Spring 2006 Journal Issue, featuring a special section on "Justice After War," focusing on Iraq

May 2, 2006


The Carnegie Council announces the release of the Spring 2006 issue of Ethics & International Affairs.

The special section, "Justice After War," looks at the challenges facing postwar Iraq:

  • Margaret Moore discusses the two central theories in the ethics of secession and examines whether or under what conditions these normative theories would be satisfied in a post-invasion Iraq.
  • Joy Gordon explores issues concerning accountability and global governance by looking at three cases involving Iraq: the economic sanctions imposed by the Security Council; the operation of the Oil for Food Program; and the US-led occupation authority and its management of Iraqi funds.
  • Jens Meierhenrich examines one of the most important challenges for the occupation of Iraq—making decisions about the status of people who were either responsible for or who passively benefited from the regime’s past injustices.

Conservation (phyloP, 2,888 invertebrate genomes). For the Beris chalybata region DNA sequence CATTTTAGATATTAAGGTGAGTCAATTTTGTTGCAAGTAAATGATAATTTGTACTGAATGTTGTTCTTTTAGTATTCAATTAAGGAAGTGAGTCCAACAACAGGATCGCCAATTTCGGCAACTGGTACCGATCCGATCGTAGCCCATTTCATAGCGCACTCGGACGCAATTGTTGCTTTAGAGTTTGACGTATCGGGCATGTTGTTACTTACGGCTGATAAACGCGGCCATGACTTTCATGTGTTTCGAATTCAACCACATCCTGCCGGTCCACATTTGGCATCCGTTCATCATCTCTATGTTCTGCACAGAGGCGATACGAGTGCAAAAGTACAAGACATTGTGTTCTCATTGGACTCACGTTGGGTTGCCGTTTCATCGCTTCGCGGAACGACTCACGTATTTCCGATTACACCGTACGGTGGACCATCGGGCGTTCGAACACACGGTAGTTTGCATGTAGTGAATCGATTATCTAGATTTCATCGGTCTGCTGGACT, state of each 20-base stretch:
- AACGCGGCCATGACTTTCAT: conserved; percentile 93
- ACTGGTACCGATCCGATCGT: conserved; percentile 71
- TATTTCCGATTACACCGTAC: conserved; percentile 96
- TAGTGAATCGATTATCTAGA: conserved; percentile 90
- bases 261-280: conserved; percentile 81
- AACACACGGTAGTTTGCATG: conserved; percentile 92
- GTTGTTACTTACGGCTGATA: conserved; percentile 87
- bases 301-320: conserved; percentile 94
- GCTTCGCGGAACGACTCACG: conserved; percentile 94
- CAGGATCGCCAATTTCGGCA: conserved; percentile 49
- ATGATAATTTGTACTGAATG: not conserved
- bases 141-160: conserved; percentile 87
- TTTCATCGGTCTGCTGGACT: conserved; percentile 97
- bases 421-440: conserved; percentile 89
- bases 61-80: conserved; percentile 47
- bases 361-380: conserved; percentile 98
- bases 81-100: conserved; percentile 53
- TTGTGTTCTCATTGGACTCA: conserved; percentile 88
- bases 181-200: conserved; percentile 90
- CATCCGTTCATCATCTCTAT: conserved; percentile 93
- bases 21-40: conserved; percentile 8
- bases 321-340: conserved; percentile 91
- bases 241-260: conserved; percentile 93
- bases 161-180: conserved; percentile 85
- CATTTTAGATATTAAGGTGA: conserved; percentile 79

Also featured in this issue:
  • Accountability in International Development Aid: Political prudence should also play a role in the reform of development aid accountability, argues former Council Fellow Leif Wenar. Despite recent calls for increasing accountability, not all morally desirable forms of accountability—from the rich to the poor, for one—are politically feasible. Instead, accountability reform should focus on what works to reduce poverty.
  • Compromising Justice: Why the Bush Administration and the NGOs Are Both Wrong about the ICC: With the unsealing of the International Criminal Court’s first arrest warrants, the debate over the future of the court has reached a fevered pitch. Kenneth A. Rodman explains that both critics and supporters of the court overstate their cases. In reality, prosecutions will be guided by both political prudence and the rule of law.
  • Books reviewed include Richard Caplan's International Governance of War-Torn Territories: Rule and Reconstruction, reviewed by K. T. Vogel; and Robert Lieberman's Shaping Race Policies: The United States in Comparative Perspective, reviewed by Erik Bleich.

To order or subscribe, go to Blackwell Publishing.

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